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UK businesses could gain additional £18bn revenue from apprenticeships

Staff writer |
A new report from the Centre for Economics and Business Research (CEBR) has revealed that consumers prefer to do business with businesses employing apprentices.




The report, launched to mark the start of National Apprenticeship Week 2015, is part of a national drive to promote the benefits of apprenticeships. Events across the country will celebrate the success of apprenticeships that have been transformed over recent years so they are more responsive to the needs of employers and learners.

The Benefits of Apprenticeships to Businesses study finds that offering apprenticeships were perceived by two-thirds of the public as contributing to society and providing opportunities for young people, with 5 million consumers more likely to make a purchase from an apprentice employer.

One in four consumers say they would go as far as even paying more for goods and services offered by companies that employ apprentices. Aggregated across key sectors in the economy, this price-premium would equate to an additional £18 billion a year in consumer spending.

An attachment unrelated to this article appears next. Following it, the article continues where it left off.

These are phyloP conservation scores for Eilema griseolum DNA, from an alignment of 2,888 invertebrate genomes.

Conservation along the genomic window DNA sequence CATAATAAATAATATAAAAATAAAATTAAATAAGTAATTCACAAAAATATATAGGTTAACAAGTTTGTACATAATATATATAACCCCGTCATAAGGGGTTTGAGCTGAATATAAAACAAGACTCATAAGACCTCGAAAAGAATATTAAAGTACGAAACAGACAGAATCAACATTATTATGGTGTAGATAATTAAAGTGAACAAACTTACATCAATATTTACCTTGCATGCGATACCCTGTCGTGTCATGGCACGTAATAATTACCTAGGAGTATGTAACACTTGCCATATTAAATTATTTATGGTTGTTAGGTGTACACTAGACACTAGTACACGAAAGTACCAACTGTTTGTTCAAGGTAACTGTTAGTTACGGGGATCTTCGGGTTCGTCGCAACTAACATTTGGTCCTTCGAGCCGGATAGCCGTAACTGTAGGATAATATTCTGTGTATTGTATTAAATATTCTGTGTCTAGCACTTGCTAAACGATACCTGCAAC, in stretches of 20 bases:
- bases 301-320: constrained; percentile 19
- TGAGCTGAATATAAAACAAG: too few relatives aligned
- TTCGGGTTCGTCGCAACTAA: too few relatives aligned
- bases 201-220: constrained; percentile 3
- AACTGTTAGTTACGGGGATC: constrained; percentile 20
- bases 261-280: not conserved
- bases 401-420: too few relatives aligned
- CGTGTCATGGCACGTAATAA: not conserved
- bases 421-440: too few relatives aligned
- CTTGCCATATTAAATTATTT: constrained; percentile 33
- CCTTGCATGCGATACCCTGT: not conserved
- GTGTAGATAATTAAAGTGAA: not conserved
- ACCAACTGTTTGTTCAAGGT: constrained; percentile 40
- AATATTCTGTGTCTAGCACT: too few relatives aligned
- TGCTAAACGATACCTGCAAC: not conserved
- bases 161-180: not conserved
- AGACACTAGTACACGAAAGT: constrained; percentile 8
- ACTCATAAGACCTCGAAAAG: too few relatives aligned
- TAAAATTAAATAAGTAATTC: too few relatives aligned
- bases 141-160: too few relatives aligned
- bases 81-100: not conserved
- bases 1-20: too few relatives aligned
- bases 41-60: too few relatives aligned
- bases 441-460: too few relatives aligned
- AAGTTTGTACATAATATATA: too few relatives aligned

National Apprenticeship Week will also see the launch of a new mentoring service for small businesses interested in taking on apprentices will be launched by small business champion Jason Holt CBE.

A quarter (25%) of consumers said that they would be more likely to pay more for goods and services offered by businesses employing apprentices, with the most popular services to pay a premium on being a plumbers’ visit, a meal or a haircut.

Consumers are prepared to pay between 1.2% and 2.0% extra as a price premium –the aggregate gain in consumer spending if these premiums are realised is £18 billion per annum.

The benefit to an employer of hiring an apprentice is the value of the economic output produced by an apprentice, plus any subsidies received, less wage and training costs. This equates to an average of £1,670 per annum for the average apprentice in England but can rise as high as £13,824 and £9,721 for team leadership and management, and business administration apprentices respectively.

Productivity gains from employing an apprentice long-term average at £214 per week, ranging from £83 in the retail sector and £114 in health, public services and care, up to £401 in construction and planning, and £414 per in engineering and manufacturing.


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